This November, Smith Optics is releasing their first road helmet, the Overtake, which boasts a unique, lightweight design. With the Overtake and the coordinating Pivlock sunglass line, Smith is hoping to appeal not only to men but also to the growing number of women who are passionate about road cycling.
Though the Overtake is not specifically a women’s product, Smith has designed their new flagship helmet with women in mind. The Overtake is offered in 12 color choices, so there is something to fit every rider’s style. The Overtake also includes a dial fit system that is easy to adjust and works similarly to most helmets on the market. And yes, the Overtake’s fit system does include an opening for a ponytail (my massive mop of hair fit without a problem).
Pick up the Overtake and the most noticeable feature is the light weight and the translucent honeycomb material that forms the exterior. The unique material, Koroyd, is a co-polymer sometimes used as the core material for skis and snowboards.
The material is lightweight, translucent, and breathable. Smith claims the Overtake weighs 250 grams, which is comparable to the published weight of the new Giro Synthe. The Koroyd acts as the Overtake’s ventilation system; the Overtake boasts 21 vents which are filled with the material. We have yet to test the Overtake in truly hot weather, but it is comfortable in California’s moderate fall temperatures.
According to Smith, the Koroyd also adds to the overall strength of the helmet. The honeycomb texture is created through thermal welding, and under impact, the Koroyd crumples to absorb the energy of a crash.
“Koroyd absorbs up to 30 percent more energy from an impact when tested to international standards,” Smith product manager Graham Sours told Velonews by email.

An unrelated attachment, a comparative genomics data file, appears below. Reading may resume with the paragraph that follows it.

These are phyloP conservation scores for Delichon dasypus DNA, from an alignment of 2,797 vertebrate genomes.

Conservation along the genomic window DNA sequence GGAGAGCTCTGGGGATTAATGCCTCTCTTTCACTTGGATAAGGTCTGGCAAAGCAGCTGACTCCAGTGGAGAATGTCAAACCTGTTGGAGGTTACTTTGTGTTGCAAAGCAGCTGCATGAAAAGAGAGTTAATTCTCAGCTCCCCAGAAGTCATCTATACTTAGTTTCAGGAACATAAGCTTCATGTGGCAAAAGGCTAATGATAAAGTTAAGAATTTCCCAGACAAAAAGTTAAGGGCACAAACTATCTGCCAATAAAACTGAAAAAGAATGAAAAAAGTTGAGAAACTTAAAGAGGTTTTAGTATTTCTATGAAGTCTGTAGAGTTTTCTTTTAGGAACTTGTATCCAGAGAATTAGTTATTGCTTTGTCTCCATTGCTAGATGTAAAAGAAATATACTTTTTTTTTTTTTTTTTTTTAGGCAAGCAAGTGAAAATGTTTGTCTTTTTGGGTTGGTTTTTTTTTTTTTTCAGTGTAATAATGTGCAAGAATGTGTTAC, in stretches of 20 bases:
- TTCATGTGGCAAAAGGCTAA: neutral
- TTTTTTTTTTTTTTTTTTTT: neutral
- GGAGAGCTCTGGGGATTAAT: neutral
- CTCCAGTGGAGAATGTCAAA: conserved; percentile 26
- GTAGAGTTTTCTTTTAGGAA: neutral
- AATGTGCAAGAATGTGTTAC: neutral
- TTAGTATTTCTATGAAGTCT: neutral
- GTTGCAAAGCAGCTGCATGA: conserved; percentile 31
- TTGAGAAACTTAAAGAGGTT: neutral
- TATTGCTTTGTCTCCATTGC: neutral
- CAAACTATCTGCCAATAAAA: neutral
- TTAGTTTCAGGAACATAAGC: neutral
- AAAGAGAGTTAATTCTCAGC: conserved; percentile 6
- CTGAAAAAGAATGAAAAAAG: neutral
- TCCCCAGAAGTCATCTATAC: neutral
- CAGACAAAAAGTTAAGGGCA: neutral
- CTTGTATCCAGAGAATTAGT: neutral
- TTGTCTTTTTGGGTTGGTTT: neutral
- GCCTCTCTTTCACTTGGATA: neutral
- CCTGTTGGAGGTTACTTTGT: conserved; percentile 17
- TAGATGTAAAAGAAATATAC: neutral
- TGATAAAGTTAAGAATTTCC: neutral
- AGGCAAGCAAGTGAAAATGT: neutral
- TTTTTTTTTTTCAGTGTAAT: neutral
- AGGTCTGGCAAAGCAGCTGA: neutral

The Overtake is built like a layer cake. Smith calls this their “Aerocore” construction. The first layer is a polycarbonate (PC) shell, with Koroyd panels inlaid in the place of the more familiar open-air vents. A traditional EPS liner sits over the PC shell and Koroyd panels. In the next layer, a thermo-formed skeleton provides additional strength. An external PC shell sits over it all.
According to Smith’s in-house aerodynamic data, the Overtake tests 1.06 seconds slower than the Specialized Evade over 40 kilometers, but 4.15 seconds faster than the Giro Air Attack.
The Overtake is also designed to be worn with an optional MIPS (Multidirectional Impact Protection System) liner. Initially adopted by ski racers, MIPS is now increasingly popular in cycling.
While a traditional helmet protects against linear forces—a direct impact to the head—MIPS aims to combat the rotational forces on the brain that may come from a crash. When a helmet hits the ground or other surface at an angle, it can cause a twisting motion, which can increase injuries to the brain.
The MIPS liner allows the helmet to slide slightly on the head. This small movement helps defuse some of the torsional forces on the brain.
The concept is similar to how the human head is engineered. Inside the skull, a layer of fluid separates the brain from the bone that protects it. This fluid allows the brain to move slightly within the skull and protects it from injury.
The addition of the MIPS liner reduces the ventilation of the Overtake, and the liner adds a slight amount of weight, but for some riders, the increased safety will be worth these trade-offs. The MIPS-equipped Overtake is available in five colors.
Read more and view more photos: Velonews.com